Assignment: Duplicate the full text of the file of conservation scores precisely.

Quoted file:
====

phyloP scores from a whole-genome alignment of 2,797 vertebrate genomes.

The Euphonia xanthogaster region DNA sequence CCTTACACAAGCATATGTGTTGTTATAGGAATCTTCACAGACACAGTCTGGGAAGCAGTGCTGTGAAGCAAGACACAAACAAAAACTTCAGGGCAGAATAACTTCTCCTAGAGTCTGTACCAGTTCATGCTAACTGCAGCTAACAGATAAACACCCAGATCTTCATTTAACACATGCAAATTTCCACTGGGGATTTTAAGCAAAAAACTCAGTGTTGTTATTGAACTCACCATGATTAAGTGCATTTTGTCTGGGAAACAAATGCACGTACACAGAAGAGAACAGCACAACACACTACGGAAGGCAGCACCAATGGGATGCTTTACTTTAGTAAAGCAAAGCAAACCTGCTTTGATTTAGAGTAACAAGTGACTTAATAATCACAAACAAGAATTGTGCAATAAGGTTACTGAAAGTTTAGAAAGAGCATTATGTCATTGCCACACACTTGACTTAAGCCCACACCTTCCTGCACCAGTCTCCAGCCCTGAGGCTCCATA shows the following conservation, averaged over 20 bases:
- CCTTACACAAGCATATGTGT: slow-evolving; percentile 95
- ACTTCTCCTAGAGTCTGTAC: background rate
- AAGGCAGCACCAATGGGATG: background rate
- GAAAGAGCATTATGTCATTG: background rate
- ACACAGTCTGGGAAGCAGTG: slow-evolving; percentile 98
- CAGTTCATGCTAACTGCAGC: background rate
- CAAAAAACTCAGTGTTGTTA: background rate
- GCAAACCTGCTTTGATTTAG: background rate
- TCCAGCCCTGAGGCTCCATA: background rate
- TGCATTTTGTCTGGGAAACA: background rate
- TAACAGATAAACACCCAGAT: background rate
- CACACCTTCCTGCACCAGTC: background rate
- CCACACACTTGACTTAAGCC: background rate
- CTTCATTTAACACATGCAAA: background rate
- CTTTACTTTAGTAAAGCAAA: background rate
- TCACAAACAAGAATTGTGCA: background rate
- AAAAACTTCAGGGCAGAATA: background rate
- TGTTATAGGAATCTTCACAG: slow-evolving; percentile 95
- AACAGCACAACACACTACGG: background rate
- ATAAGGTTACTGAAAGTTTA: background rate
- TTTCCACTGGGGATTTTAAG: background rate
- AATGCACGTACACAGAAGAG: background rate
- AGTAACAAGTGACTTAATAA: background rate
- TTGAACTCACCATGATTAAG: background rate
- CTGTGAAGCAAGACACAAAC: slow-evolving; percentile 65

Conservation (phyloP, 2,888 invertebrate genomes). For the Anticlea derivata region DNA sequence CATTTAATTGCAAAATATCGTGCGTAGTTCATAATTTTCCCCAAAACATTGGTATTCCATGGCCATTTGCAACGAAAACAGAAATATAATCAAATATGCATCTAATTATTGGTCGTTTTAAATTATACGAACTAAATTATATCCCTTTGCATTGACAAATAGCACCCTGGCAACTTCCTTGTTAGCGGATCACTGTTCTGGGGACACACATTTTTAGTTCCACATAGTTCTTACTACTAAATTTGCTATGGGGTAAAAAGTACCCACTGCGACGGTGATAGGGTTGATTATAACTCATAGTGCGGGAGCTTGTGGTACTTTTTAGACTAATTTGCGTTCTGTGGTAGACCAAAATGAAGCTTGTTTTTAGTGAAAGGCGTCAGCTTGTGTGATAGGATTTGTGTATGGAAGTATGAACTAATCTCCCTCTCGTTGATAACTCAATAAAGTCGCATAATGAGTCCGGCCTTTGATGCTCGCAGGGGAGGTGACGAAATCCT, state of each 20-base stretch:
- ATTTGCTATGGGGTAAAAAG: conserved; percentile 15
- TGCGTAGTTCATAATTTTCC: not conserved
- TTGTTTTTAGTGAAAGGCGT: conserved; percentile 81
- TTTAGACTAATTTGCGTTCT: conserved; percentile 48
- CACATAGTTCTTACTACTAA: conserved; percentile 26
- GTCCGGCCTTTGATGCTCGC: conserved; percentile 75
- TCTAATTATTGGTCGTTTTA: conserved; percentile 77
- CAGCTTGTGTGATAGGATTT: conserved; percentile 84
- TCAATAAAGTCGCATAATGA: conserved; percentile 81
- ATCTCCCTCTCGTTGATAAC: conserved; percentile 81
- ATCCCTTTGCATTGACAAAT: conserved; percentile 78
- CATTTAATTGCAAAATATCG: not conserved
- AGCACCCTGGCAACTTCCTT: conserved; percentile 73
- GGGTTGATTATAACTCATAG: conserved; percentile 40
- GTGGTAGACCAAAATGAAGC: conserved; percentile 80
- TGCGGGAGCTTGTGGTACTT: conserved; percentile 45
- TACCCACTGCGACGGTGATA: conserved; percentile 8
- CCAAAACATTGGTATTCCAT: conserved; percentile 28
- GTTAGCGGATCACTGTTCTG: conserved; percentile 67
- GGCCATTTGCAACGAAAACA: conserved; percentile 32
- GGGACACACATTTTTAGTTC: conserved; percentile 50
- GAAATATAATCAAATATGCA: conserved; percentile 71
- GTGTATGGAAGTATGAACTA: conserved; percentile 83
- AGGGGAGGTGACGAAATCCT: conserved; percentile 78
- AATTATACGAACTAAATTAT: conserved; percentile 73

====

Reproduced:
phyloP scores from a whole-genome alignment of 2,797 vertebrate genomes.

The Euphonia xanthogaster region DNA sequence CCTTACACAAGCATATGTGTTGTTATAGGAATCTTCACAGACACAGTCTGGGAAGCAGTGCTGTGAAGCAAGACACAAACAAAAACTTCAGGGCAGAATAACTTCTCCTAGAGTCTGTACCAGTTCATGCTAACTGCAGCTAACAGATAAACACCCAGATCTTCATTTAACACATGCAAATTTCCACTGGGGATTTTAAGCAAAAAACTCAGTGTTGTTATTGAACTCACCATGATTAAGTGCATTTTGTCTGGGAAACAAATGCACGTACACAGAAGAGAACAGCACAACACACTACGGAAGGCAGCACCAATGGGATGCTTTACTTTAGTAAAGCAAAGCAAACCTGCTTTGATTTAGAGTAACAAGTGACTTAATAATCACAAACAAGAATTGTGCAATAAGGTTACTGAAAGTTTAGAAAGAGCATTATGTCATTGCCACACACTTGACTTAAGCCCACACCTTCCTGCACCAGTCTCCAGCCCTGAGGCTCCATA shows the following conservation, averaged over 20 bases:
- CCTTACACAAGCATATGTGT: slow-evolving; percentile 95
- ACTTCTCCTAGAGTCTGTAC: background rate
- AAGGCAGCACCAATGGGATG: background rate
- GAAAGAGCATTATGTCATTG: background rate
- ACACAGTCTGGGAAGCAGTG: slow-evolving; percentile 98
- CAGTTCATGCTAACTGCAGC: background rate
- CAAAAAACTCAGTGTTGTTA: background rate
- GCAAACCTGCTTTGATTTAG: background rate
- TCCAGCCCTGAGGCTCCATA: background rate
- TGCATTTTGTCTGGGAAACA: background rate
- TAACAGATAAACACCCAGAT: background rate
- CACACCTTCCTGCACCAGTC: background rate
- CCACACACTTGACTTAAGCC: background rate
- CTTCATTTAACACATGCAAA: background rate
- CTTTACTTTAGTAAAGCAAA: background rate
- TCACAAACAAGAATTGTGCA: background rate
- AAAAACTTCAGGGCAGAATA: background rate
- TGTTATAGGAATCTTCACAG: slow-evolving; percentile 95
- AACAGCACAACACACTACGG: background rate
- ATAAGGTTACTGAAAGTTTA: background rate
- TTTCCACTGGGGATTTTAAG: background rate
- AATGCACGTACACAGAAGAG: background rate
- AGTAACAAGTGACTTAATAA: background rate
- TTGAACTCACCATGATTAAG: background rate
- CTGTGAAGCAAGACACAAAC: slow-evolving; percentile 65

Conservation (phyloP, 2,888 invertebrate genomes). For the Anticlea derivata region DNA sequence CATTTAATTGCAAAATATCGTGCGTAGTTCATAATTTTCCCCAAAACATTGGTATTCCATGGCCATTTGCAACGAAAACAGAAATATAATCAAATATGCATCTAATTATTGGTCGTTTTAAATTATACGAACTAAATTATATCCCTTTGCATTGACAAATAGCACCCTGGCAACTTCCTTGTTAGCGGATCACTGTTCTGGGGACACACATTTTTAGTTCCACATAGTTCTTACTACTAAATTTGCTATGGGGTAAAAAGTACCCACTGCGACGGTGATAGGGTTGATTATAACTCATAGTGCGGGAGCTTGTGGTACTTTTTAGACTAATTTGCGTTCTGTGGTAGACCAAAATGAAGCTTGTTTTTAGTGAAAGGCGTCAGCTTGTGTGATAGGATTTGTGTATGGAAGTATGAACTAATCTCCCTCTCGTTGATAACTCAATAAAGTCGCATAATGAGTCCGGCCTTTGATGCTCGCAGGGGAGGTGACGAAATCCT, state of each 20-base stretch:
- ATTTGCTATGGGGTAAAAAG: conserved; percentile 15
- TGCGTAGTTCATAATTTTCC: not conserved
- TTGTTTTTAGTGAAAGGCGT: conserved; percentile 81
- TTTAGACTAATTTGCGTTCT: conserved; percentile 48
- CACATAGTTCTTACTACTAA: conserved; percentile 26
- GTCCGGCCTTTGATGCTCGC: conserved; percentile 75
- TCTAATTATTGGTCGTTTTA: conserved; percentile 77
- CAGCTTGTGTGATAGGATTT: conserved; percentile 84
- TCAATAAAGTCGCATAATGA: conserved; percentile 81
- ATCTCCCTCTCGTTGATAAC: conserved; percentile 81
- ATCCCTTTGCATTGACAAAT: conserved; percentile 78
- CATTTAATTGCAAAATATCG: not conserved
- AGCACCCTGGCAACTTCCTT: conserved; percentile 73
- GGGTTGATTATAACTCATAG: conserved; percentile 40
- GTGGTAGACCAAAATGAAGC: conserved; percentile 80
- TGCGGGAGCTTGTGGTACTT: conserved; percentile 45
- TACCCACTGCGACGGTGATA: conserved; percentile 8
- CCAAAACATTGGTATTCCAT: conserved; percentile 28
- GTTAGCGGATCACTGTTCTG: conserved; percentile 67
- GGCCATTTGCAACGAAAACA: conserved; percentile 32
- GGGACACACATTTTTAGTTC: conserved; percentile 50
- GAAATATAATCAAATATGCA: conserved; percentile 71
- GTGTATGGAAGTATGAACTA: conserved; percentile 83
- AGGGGAGGTGACGAAATCCT: conserved; percentile 78
- AATTATACGAACTAAATTAT: conserved; percentile 73